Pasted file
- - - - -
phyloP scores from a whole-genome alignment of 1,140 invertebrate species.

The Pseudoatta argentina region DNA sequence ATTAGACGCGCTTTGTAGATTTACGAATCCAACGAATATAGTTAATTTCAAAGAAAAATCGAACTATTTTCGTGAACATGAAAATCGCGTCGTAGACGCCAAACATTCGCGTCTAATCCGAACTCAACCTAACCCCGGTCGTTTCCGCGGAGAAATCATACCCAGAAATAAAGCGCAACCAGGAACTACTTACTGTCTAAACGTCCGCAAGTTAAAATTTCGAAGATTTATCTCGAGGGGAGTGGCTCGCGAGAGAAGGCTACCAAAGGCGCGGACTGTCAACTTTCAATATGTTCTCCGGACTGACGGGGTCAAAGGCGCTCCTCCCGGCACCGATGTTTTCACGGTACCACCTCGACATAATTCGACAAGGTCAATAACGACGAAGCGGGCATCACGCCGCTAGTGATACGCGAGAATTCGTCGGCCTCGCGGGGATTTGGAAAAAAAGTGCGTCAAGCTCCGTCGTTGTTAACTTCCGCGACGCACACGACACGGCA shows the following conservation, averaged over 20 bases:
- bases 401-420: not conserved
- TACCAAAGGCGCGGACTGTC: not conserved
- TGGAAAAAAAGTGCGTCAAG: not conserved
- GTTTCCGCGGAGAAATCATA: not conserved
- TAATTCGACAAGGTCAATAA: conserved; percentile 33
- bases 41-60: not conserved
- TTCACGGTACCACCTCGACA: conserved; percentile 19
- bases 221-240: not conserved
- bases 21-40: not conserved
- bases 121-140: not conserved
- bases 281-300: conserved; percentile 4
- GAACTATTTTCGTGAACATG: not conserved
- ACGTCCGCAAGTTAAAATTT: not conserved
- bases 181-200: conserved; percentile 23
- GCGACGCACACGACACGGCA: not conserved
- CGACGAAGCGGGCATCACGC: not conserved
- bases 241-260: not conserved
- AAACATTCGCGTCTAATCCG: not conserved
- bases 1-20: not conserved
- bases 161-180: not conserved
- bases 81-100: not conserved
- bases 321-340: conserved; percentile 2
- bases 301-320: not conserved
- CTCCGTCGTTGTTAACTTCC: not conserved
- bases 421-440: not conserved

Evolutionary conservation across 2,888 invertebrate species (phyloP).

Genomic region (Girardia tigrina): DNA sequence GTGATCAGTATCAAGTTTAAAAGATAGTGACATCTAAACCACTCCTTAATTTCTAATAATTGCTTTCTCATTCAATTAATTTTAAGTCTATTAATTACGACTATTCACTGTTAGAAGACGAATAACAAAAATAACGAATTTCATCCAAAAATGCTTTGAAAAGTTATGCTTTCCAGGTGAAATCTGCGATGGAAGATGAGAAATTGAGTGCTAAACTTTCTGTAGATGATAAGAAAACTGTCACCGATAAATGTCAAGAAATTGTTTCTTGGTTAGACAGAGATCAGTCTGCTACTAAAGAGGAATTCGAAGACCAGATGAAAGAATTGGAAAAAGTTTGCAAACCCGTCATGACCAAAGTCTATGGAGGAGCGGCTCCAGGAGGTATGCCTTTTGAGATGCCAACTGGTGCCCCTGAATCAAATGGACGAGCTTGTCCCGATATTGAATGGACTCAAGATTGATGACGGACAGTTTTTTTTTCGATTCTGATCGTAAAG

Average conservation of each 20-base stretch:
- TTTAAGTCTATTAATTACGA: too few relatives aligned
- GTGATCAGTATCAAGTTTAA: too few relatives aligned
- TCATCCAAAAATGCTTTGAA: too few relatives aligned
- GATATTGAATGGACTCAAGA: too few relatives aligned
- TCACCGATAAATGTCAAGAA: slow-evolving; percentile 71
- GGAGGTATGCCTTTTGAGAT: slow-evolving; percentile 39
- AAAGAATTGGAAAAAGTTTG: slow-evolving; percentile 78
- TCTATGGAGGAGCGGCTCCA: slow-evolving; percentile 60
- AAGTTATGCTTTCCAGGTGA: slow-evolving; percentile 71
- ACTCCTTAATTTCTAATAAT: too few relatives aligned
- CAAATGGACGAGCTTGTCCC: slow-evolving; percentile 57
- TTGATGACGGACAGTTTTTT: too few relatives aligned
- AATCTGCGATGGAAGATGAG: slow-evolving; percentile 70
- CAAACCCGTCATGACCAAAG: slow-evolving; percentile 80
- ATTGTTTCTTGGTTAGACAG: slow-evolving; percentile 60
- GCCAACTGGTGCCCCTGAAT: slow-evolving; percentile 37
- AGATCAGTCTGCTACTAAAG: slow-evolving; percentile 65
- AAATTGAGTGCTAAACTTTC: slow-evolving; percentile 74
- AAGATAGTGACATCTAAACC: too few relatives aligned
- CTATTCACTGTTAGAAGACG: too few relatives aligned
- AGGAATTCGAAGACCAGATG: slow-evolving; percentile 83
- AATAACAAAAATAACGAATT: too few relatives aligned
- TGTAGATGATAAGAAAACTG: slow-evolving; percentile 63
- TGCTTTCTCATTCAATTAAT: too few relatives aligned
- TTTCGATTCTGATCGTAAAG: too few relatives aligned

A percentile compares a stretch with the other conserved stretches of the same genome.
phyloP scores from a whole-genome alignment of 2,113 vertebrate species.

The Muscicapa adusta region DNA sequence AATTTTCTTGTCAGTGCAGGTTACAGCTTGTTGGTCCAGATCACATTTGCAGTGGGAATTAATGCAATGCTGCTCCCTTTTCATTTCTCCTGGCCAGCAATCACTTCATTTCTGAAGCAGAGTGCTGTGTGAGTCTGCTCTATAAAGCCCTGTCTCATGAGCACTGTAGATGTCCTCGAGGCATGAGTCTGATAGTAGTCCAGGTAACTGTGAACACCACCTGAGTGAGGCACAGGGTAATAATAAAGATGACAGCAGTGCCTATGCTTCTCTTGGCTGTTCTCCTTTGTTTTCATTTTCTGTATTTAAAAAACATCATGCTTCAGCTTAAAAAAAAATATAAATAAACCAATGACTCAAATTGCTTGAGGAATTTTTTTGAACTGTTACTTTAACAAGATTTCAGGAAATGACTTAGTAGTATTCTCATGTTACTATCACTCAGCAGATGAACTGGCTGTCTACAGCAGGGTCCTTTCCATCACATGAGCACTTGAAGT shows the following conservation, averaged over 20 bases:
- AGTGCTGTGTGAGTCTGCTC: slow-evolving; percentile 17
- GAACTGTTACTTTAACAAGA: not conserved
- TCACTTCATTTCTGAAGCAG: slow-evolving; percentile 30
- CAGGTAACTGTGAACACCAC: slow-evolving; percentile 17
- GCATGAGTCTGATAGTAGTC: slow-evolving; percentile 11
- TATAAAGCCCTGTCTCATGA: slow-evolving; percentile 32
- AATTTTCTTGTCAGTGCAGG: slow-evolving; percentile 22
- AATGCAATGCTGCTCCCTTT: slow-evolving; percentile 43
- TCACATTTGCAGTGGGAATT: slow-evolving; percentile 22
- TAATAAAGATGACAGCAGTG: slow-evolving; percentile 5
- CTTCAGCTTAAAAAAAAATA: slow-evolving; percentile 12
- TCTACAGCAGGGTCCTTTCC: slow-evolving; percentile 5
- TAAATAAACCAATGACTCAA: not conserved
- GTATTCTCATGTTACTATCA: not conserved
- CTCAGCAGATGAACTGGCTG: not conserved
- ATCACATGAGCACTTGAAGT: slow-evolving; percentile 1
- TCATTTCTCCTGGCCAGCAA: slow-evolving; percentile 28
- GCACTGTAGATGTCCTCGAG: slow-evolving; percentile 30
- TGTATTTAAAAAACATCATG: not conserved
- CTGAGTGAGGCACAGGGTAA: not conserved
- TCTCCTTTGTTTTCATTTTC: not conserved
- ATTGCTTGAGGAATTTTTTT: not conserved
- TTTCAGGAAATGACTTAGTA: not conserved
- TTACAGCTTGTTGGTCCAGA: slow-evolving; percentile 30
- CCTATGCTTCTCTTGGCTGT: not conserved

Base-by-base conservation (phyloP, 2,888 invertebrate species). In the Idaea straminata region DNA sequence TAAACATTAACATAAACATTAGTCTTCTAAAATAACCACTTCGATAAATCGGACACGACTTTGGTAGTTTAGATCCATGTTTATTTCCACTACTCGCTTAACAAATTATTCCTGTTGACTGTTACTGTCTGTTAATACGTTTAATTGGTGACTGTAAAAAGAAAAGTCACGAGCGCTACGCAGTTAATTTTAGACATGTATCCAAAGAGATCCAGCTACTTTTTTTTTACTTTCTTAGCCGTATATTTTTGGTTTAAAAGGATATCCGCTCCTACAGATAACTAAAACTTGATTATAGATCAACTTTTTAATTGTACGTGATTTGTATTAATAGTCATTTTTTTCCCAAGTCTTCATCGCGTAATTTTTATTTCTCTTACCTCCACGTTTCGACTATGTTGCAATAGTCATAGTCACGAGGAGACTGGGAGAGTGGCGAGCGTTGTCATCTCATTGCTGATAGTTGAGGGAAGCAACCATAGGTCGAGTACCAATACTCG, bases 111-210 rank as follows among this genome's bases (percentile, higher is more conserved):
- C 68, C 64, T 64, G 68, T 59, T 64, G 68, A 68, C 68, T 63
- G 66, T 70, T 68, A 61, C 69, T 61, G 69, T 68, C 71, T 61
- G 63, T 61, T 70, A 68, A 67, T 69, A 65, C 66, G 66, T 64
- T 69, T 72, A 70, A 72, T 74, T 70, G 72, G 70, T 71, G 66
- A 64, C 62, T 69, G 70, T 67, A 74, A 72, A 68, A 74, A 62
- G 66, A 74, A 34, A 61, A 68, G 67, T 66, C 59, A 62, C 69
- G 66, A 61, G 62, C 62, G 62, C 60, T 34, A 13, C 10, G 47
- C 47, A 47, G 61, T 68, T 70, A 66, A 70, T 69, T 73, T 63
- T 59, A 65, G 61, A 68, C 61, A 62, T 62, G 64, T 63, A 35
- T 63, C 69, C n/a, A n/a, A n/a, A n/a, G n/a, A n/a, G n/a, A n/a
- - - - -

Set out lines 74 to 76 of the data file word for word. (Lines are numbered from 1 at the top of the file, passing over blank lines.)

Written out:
- ATCACATGAGCACTTGAAGT: slow-evolving; percentile 1
- TCATTTCTCCTGGCCAGCAA: slow-evolving; percentile 28
- GCACTGTAGATGTCCTCGAG: slow-evolving; percentile 30